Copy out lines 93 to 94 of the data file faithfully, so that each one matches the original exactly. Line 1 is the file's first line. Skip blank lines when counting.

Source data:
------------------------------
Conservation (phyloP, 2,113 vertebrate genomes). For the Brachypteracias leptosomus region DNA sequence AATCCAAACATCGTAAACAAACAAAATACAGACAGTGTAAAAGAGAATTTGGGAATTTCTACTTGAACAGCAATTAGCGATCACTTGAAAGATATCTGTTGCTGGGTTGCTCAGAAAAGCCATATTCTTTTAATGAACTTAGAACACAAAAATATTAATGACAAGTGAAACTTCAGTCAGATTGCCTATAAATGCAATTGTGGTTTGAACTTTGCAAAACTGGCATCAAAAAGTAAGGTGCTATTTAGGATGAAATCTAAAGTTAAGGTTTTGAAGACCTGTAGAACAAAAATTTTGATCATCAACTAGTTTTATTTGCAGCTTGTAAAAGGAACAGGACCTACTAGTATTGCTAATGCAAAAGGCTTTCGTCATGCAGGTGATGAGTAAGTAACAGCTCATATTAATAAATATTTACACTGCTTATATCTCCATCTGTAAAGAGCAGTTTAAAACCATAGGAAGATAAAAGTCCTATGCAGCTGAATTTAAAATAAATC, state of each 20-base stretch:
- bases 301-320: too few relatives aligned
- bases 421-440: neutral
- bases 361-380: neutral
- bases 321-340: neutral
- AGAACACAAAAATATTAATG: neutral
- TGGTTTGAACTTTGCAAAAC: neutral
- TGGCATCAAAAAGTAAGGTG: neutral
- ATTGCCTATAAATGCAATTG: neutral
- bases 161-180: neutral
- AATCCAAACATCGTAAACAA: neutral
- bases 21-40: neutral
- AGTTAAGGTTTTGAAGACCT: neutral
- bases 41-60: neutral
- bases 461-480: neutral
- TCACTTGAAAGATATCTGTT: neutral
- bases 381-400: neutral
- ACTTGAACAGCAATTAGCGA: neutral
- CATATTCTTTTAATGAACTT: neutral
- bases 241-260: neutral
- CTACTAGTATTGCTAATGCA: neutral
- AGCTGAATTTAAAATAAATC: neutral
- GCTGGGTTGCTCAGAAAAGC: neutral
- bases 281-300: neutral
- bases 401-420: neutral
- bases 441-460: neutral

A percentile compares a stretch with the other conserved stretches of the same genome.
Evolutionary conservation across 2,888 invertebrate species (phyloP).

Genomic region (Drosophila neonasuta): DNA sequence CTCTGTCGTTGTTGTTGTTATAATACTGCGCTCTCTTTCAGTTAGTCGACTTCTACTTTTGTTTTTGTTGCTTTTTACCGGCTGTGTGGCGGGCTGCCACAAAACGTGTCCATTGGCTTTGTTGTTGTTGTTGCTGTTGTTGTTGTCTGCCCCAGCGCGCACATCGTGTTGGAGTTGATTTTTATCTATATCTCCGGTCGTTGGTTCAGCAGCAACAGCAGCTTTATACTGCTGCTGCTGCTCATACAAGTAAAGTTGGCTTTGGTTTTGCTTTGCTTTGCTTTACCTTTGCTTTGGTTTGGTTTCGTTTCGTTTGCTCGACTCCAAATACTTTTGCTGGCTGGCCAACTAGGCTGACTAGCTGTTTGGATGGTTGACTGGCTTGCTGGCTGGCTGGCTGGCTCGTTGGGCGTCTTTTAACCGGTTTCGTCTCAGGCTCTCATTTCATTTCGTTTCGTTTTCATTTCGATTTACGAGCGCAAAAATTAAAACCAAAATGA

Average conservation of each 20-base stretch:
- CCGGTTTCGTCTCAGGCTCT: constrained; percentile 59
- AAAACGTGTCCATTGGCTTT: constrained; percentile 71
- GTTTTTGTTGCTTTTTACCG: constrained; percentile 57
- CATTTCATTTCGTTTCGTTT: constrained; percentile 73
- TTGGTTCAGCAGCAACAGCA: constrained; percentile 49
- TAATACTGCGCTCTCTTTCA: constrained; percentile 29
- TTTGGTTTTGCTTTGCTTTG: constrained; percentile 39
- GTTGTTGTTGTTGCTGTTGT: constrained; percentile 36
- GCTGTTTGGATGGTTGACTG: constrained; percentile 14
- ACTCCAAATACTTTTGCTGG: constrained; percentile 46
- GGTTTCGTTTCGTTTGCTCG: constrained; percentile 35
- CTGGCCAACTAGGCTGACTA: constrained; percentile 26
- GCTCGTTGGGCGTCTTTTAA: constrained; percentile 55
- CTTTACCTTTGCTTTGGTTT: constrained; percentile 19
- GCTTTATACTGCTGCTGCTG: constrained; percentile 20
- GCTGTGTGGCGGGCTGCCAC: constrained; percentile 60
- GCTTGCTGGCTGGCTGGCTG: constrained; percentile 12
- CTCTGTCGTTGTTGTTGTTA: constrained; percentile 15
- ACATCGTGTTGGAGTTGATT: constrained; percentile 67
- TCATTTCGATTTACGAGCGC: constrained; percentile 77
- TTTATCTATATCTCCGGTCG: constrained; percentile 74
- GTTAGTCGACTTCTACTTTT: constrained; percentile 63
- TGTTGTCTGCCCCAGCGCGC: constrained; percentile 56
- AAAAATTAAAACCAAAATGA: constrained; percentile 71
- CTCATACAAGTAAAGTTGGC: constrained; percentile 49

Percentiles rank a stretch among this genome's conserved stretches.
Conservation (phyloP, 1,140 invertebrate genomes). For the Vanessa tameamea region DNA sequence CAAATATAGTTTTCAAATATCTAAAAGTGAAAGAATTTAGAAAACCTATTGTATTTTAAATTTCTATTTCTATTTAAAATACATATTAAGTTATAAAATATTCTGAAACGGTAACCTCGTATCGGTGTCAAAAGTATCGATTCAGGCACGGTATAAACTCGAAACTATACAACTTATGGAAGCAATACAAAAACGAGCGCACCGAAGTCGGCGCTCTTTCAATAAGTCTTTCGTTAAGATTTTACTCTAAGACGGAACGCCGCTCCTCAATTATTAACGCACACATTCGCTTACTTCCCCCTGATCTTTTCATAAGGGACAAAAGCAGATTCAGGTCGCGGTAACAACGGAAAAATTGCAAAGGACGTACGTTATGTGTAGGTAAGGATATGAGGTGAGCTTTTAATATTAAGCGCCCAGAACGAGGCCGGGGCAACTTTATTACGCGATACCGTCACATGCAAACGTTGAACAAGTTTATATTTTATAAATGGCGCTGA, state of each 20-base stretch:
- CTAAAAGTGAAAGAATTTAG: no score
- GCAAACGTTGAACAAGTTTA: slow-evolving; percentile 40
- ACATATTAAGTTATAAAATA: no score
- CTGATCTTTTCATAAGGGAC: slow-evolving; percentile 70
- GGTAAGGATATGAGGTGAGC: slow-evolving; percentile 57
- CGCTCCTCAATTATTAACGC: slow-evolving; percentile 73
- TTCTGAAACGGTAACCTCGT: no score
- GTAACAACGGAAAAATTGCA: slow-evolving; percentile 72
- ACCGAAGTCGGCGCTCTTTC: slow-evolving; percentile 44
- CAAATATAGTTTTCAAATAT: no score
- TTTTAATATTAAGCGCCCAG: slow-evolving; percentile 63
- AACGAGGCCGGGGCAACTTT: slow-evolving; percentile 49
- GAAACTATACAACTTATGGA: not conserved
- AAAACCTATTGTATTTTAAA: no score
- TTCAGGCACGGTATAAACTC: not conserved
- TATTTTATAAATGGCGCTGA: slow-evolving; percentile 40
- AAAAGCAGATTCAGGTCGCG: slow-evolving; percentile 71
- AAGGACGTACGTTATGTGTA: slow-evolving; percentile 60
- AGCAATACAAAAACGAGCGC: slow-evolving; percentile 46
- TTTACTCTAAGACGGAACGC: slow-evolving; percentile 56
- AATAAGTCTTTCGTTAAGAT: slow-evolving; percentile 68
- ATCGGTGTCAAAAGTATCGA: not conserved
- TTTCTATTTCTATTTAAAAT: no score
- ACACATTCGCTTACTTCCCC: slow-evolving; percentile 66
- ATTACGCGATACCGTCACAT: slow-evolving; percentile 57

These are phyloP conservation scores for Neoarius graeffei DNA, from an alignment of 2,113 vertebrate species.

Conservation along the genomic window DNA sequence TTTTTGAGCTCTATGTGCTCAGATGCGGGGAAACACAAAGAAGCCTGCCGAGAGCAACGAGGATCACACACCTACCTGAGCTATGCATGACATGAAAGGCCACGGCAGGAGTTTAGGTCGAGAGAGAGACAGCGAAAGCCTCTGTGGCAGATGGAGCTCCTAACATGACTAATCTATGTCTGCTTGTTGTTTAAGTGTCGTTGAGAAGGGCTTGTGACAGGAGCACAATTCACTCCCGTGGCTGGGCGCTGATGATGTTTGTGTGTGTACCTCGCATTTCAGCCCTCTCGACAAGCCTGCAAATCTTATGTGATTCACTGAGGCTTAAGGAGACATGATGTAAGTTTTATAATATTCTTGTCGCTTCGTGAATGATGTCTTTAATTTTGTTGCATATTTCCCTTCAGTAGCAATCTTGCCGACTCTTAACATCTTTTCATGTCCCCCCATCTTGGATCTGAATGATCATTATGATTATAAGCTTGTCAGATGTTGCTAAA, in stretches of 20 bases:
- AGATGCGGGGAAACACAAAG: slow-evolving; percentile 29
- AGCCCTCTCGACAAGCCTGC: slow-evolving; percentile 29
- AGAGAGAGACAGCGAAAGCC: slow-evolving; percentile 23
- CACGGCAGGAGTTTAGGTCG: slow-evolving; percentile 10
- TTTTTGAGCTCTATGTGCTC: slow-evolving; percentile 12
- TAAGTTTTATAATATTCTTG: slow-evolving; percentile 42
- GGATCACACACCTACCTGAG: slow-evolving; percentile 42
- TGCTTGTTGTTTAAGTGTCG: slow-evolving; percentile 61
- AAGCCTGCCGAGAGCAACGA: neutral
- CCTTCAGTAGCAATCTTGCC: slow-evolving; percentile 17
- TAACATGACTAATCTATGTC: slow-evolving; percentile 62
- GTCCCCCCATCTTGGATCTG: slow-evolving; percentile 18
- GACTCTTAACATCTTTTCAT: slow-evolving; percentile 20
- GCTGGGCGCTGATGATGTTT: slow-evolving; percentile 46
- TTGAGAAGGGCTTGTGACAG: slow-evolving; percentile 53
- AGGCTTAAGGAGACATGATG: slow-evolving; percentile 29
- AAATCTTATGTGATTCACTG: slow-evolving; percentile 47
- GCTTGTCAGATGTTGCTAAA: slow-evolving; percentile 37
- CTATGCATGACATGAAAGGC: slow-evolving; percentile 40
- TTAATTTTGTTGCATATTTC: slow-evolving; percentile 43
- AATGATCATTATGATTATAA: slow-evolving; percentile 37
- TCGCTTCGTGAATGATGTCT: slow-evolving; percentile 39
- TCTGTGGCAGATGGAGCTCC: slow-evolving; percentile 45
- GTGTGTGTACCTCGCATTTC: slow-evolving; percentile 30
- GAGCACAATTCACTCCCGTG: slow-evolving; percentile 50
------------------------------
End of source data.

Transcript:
- AAGCCTGCCGAGAGCAACGA: neutral
- CCTTCAGTAGCAATCTTGCC: slow-evolving; percentile 17